Identification of cyclic components in presence of non-Gaussian noise – application to crusher bearings damage detection

Jakub Obuchowski1 , Radoslaw Zimroz2 , Agnieszka Wylomanska3

1, 2Diagnostics Vibro-Acoustic Science Laboratory, Wroclaw University of Technology, Wroclaw, Poland

2KGHM CUPRUM Ltd., CBR, Sikorskiego 2-8, 53-659 Wrocław, Poland

3Hugo Steinhaus Center, Department of Mathematics, Wroclaw University of Technology, Wroclaw, Poland

1Corresponding author

Journal of Vibroengineering, Vol. 17, Issue 3, 2015, p. 1242-1252.
Received 5 January 2015; received in revised form 10 March 2015; accepted 1 April 2015; published 15 May 2015

Copyright © 2015 JVE International Ltd. This is an open access article distributed under the Creative Commons Attribution License, which permits unrestricted use, distribution, and reproduction in any medium, provided the original work is properly cited.
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Abstract.

In this paper an issue of local damage detection in a rolling element bearing is discussed. The bearing operates in a hummer crusher, thus the vibration signal acquired on the housing contains a lot of impacts that originate in various sources. In the case of local damage detection it is crucial to find a set of cyclic impulses in the signal. These impulses are informative, in spite of impulses related to the crushing process, which are non-informative. In order to find the damage signature we provide feasibility study on a tool based on cyclostationary approach, namely cyclic spectral coherence. This comprehensive analysis includes study on four different signals from bearings in various condition and operating with or without load applied. This analysis is preceded by motivating preliminary analysis where we examine a few widely-used methods for local damage detection.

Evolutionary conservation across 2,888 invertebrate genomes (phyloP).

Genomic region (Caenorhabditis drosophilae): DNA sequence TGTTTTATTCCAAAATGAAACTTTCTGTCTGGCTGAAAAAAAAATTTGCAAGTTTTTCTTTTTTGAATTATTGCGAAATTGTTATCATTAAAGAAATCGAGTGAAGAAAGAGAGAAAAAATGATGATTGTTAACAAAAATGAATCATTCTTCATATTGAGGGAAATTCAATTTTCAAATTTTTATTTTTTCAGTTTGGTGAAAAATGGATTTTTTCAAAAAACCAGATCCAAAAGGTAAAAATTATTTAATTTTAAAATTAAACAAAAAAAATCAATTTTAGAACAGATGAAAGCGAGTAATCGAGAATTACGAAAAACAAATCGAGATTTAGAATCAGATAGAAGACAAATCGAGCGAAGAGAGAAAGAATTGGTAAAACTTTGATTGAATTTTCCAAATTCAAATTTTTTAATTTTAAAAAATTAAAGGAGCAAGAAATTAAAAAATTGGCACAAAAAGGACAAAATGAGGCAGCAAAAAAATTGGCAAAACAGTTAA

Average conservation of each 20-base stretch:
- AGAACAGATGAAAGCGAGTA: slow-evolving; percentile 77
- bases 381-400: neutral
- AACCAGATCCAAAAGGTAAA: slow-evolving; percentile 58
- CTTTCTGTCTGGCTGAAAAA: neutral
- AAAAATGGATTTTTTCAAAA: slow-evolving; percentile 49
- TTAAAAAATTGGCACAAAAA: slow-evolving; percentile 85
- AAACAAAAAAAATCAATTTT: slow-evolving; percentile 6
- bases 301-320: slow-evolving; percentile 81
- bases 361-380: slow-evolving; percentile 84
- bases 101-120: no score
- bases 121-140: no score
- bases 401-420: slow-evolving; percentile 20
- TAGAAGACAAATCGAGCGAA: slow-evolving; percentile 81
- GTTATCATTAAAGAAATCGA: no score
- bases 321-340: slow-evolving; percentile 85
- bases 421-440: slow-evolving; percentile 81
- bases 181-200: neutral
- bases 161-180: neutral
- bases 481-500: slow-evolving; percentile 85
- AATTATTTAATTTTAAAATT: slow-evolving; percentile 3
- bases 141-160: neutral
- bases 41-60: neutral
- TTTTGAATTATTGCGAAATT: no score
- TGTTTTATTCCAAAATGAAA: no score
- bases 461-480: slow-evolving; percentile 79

Keywords: rolling element bearing, damage detection, cyclostationary analysis, impulsive noise.

1. Introduction